It’s a nasty little word. It grates my senses as I say it out loud.

The term came to mind last night as I read a forum posting about a friend of mine. My friend is a best selling author with something like ten books that have sold in the millions. He’s one of the highest paid speakers in the world and he also happens to write one of the most popular blogs in the world. I could go on but you should have the idea by now that he is very accomplished, successful and at the pinnacle in his profession.

The person who made this post took a “shot” at my friend and his work. Now you might not like someone’s work but this attack was nothing but snarky. And, that’s the word that immediately came to mind when I read her comments.

As I thought more about this, I was tempted to get snarky right back but then I figured I’d just be continuing the rude behavior and insults. But, it bothered me because I see a lot of this kind of thing in the digital world whether it be on a forum, blog, or a social networking site.

Fox Broadcasting has turned snarky into a corporate mission. If they weren’t snarky 24×7 they would have little of interest to most viewers. But, people enjoy snarky the same way they slow down to watch a terrible traffic accident. Come to think of it – that pretty well describes Fox Broadcasting – a terrible accident. Oh, was that snarky? I'll let you be the judge.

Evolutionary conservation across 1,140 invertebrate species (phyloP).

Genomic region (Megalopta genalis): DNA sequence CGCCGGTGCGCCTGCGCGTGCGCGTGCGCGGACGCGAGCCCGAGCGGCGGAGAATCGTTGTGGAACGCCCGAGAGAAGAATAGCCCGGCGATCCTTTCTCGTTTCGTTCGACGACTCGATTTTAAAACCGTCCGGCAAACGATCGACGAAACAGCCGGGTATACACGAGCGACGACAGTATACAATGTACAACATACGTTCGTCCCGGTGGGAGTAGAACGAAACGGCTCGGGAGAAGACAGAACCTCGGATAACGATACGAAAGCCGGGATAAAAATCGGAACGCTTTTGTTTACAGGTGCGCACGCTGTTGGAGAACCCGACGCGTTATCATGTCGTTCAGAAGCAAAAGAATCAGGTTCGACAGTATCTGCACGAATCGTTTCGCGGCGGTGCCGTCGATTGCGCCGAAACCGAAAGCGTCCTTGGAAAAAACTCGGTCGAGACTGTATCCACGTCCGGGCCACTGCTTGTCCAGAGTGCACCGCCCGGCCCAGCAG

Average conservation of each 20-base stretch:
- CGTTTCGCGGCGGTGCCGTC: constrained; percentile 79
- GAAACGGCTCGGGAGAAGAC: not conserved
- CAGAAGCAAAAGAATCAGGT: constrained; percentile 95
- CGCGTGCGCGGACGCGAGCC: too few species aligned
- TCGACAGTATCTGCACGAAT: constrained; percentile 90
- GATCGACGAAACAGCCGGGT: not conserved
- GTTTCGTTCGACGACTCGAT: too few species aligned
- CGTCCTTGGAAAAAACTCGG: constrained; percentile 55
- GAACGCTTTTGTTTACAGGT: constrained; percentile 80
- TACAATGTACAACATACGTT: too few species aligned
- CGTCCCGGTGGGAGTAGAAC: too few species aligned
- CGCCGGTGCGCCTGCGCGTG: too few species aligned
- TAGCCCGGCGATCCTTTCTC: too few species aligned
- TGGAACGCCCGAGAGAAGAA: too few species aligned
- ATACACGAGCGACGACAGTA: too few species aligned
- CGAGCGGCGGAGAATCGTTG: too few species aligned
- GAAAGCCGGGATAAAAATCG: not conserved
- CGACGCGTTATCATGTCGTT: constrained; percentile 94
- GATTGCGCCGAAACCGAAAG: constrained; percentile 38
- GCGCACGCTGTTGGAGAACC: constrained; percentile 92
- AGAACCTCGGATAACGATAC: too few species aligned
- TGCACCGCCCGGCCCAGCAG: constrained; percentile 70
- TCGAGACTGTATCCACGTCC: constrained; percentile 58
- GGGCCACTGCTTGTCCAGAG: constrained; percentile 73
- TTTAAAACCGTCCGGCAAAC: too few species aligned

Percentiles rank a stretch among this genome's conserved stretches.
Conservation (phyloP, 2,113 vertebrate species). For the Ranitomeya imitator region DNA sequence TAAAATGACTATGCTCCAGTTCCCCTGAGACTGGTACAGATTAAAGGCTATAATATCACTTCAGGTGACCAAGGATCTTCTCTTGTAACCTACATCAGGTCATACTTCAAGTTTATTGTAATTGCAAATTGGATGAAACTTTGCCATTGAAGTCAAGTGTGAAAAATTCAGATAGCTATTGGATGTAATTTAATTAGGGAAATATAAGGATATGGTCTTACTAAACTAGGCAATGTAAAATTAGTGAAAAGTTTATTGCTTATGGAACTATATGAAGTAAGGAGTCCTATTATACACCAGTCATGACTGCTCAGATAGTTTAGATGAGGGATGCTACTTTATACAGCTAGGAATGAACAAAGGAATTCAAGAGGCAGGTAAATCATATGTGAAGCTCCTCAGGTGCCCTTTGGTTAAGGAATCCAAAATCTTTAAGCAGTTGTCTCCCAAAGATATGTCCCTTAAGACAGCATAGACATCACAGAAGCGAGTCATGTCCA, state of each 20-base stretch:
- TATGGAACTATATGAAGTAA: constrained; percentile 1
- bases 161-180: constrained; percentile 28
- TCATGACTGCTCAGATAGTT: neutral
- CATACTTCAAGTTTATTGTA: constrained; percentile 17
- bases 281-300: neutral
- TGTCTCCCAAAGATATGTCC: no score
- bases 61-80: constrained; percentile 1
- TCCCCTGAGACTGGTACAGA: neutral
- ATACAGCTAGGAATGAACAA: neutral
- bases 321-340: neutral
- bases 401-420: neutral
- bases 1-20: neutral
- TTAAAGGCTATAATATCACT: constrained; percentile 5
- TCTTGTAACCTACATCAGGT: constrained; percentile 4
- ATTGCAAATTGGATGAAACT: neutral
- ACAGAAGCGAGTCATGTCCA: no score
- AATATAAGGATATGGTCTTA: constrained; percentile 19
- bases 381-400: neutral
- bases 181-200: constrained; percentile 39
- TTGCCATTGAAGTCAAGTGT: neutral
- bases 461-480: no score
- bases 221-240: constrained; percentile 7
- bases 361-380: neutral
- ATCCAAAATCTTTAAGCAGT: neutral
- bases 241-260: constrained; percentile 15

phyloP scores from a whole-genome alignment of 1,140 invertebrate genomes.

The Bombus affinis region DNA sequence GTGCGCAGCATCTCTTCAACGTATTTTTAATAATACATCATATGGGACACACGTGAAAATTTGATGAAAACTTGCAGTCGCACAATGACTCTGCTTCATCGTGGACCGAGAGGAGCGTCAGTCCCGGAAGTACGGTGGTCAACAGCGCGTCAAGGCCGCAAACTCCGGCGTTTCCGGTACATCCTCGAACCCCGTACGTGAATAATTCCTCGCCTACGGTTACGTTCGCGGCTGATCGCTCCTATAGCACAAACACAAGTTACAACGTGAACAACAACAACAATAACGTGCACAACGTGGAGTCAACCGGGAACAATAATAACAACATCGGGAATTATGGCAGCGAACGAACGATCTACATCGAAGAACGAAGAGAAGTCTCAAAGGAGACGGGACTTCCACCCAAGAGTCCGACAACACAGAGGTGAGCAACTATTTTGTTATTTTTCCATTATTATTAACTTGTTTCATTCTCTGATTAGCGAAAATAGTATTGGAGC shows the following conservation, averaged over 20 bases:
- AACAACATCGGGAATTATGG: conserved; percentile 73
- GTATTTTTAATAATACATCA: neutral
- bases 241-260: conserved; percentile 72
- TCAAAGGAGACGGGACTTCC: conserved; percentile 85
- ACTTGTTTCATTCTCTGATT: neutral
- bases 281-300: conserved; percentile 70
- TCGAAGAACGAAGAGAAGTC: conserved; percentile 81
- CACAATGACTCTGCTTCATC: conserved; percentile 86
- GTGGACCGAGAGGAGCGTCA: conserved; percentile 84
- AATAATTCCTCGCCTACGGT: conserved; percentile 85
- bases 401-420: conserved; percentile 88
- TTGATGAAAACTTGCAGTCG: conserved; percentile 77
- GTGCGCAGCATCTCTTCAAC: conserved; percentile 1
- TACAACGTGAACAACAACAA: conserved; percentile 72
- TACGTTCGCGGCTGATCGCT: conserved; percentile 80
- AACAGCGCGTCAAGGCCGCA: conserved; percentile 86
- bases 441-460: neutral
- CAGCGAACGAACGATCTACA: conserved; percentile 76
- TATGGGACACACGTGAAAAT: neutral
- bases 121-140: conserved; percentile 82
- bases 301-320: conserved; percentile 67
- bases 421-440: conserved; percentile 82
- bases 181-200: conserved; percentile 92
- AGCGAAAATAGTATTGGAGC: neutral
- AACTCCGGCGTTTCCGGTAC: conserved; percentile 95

It’s one thing to write satire or a critical essay. It’s quite another to be insulting for the purpose of trying to influence people while hurting and demeaning other people. That's what happens too often anymore.

And, then just minutes ago I stumbled upon a book on snarky. It seems that David Denby, the film critic for The New Yorker has written a book called Snark. I love the description of it and I’m ordering now. And, I’m also stopping this post.

But, I think we need an anti-snarky movement.

Anyone else ready to join up?

We should make the T-shirt first.

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